The Storm Has Arrived: Veterans in the Criminal Justice System
November 11 has been set aside to honor those who have served their country in the various branches of the military. As usual, there will be speeches, ceremonies at cemeteries, visits to VA hospitals by politicians, sports figures and people in the entertainment industry, and the other rituals. Unfortunately I’d bet no one will mention veterans sitting in jails and prisons. There will be no call by those in power to address a kind of “storm” that has arrived all over the country.
Fortunately there are a few who have been “voices in the wilderness” who have, like weathermen everywhere, issued warnings of the storm. In the latest issue of the Justice Policy Journal, William B. Brown and his colleagues are once again giving us the forecast. Yet this is not really a “forecast”; rather it is a “warning” that the storm has arrived. The title is: “The Perfect Storm: Veterans, culture and the criminal justice system.”
Brown has given this warning on more than one previous occasion, in this journal and elsewhere. In 2008 he published “Another Emerging Storm: Iraq and Afghanistan Veterans with PTSD in the Criminal Justice System.” He followed this up in 2011with “From War Zones to Jail: Veteran Reintegration Problems.” Additionally he has written more about this issue in other publications, which are cited in the current issue.
In brief, what Brown has brought to our attention is the fact that those who have served in “war zones” in particular present a unique context that most people working in the criminal justice system – especially those in the courts – are clueless about. With few exceptions they are unaware of what military training does to the soldier. More specifically, they are unaware that the typical soldier eventually becomes unmeshed in what Brown refers to as a “Military Total Institution” (MTI) – borrowing what sociologist Erving Goffman introduced in Asylums. Brown expressed this concept as follows:
The initial aspect of military training begins with the extraction of the recruit’s civilian culture values, beliefs, and behavioral responses; replacing them with military culture values, beliefs, and acceptable behavioral responses. During the training process the recruit must comply with all of those military cultural aspects until the individual’s military contractual obligation expires (discharge), or in the event of his or her death. Principles and values acceptable within the civilian environment are generally not beneficial to the military milieu. On the other hand, a good soldier’s principles, which are artifacts of the MTI, are not always favorable to the civilian environment.
Continuing, Brown suggests that “Those who have not been exposed to the MTI or the military culture sometimes have difficulty appreciating the effectiveness of the principles. This is why it is crucial for those involved in the processing of veteran defendants to be culturally competent.” Unfortunately, with few exceptions, they are not yet “culturally competent.” After all, the DSM IV promotes the importance of cultural competence in the formulation of mental health diagnoses. Fortunately Brown and his colleagues have summarized the crucial differences between the civilian and military culture. They suggest that it is up to those in criminal justice, and well as those in mental health, to make a decision whether they want to be “bothered” with the issue of cultural competency,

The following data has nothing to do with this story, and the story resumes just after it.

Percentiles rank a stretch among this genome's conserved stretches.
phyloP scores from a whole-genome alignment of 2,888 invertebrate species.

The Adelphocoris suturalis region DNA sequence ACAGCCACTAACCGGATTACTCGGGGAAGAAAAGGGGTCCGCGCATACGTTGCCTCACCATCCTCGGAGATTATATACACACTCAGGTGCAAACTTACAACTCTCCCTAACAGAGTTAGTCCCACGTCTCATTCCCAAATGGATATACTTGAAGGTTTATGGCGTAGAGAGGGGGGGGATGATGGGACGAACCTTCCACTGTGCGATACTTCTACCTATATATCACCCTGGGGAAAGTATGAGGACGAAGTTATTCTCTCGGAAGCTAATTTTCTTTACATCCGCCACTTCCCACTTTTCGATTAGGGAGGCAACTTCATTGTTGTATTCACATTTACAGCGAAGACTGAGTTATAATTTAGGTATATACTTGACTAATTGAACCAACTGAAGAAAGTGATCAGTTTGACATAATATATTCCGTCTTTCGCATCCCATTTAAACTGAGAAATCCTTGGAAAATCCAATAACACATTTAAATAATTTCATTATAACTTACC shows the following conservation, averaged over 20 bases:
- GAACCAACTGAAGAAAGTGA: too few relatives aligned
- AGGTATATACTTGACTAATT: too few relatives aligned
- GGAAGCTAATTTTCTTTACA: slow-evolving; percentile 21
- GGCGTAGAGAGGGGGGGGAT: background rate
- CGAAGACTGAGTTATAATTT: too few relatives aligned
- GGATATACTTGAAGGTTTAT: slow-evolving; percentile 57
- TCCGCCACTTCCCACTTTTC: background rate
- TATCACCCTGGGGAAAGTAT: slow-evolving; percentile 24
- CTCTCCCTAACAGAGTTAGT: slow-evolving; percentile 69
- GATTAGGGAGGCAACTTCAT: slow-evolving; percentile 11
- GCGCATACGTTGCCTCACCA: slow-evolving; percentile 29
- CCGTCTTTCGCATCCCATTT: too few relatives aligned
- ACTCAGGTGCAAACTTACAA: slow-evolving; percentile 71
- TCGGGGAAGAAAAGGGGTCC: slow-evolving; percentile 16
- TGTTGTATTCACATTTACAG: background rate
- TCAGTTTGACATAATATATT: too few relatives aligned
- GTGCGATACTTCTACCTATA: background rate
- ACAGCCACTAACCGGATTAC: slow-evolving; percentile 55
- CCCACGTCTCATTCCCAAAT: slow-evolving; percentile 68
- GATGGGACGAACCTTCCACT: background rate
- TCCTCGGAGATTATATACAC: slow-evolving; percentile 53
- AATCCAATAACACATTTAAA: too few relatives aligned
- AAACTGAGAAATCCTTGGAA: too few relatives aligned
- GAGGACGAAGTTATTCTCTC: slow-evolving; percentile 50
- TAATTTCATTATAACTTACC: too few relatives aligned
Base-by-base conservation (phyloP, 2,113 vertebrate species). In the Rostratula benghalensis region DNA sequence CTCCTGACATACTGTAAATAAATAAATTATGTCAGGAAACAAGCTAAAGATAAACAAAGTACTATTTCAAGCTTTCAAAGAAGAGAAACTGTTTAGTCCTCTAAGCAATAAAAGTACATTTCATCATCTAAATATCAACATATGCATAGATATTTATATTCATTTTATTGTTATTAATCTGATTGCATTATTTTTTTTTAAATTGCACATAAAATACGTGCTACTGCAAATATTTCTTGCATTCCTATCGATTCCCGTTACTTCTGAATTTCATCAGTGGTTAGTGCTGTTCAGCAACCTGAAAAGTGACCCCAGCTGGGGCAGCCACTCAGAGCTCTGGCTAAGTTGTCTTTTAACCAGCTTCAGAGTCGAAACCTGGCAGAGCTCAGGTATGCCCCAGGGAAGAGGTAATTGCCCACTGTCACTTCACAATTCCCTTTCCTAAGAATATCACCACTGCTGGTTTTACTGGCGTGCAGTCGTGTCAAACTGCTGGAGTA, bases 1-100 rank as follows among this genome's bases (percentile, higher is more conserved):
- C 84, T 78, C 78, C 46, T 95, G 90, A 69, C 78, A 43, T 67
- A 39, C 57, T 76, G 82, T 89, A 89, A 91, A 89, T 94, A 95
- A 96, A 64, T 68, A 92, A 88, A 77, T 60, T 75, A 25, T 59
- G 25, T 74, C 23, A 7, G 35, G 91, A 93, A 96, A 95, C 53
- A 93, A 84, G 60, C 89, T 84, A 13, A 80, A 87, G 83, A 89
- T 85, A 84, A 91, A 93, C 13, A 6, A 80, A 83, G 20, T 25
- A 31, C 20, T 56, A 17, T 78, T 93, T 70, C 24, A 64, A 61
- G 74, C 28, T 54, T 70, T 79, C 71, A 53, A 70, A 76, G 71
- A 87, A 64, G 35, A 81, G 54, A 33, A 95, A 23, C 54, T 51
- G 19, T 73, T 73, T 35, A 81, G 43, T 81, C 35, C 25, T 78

An important feature of this article is that the authors make an attempt to ascertain exactly how many veterans are currently in the correctional system. One would think that this would be an easy task, but it is not and they explain why. One immediate problem is the fact that the latest national data are from 2004 – almost ten years old! At this time there were 153,000 veterans in state and federal prisons. They decided to do a survey on their own, selecting of a sample of 18 states and contacted their respective departments of corrections. They computed a rate of veteran incarceration per 100,000 veterans in the states’ population. They also examined the percentage of veteran prisoners compared to non-veteran prisoners. What they found was very interesting, to say the least. They found that the states with the highest percentages of veteran prisoners were those that tended to have the fewest military bases, with the state of Oregon ranked first and Nevada second. They also reported two surveys (2007 and 2011) they did in the Marion County Jail in Salem, Oregon. They found that the percentage of incarcerated veterans almost doubled – from 5.49 percent to 9.85 percent. Most of them had been in the army and they had experienced some level of combat.
One major issue that this article has exposed is the prevalence of Post-Traumatic Stress Disorder (PTSD) among veterans who have been in combat. This has contributed to the uniqueness of veteran cases Brown and Stanulis have dealt with in the criminal justice system. Stanulis, a neuropsychologist, has worked with veterans returning from war since the early 1970s and has testified in countless criminal cases involving veterans diagnosed with PTSD
I have barely scratched the surface here. I would strongly encourage readers to not only take a close look at the current article by Brown and his colleagues, but also to read other articles on the subject.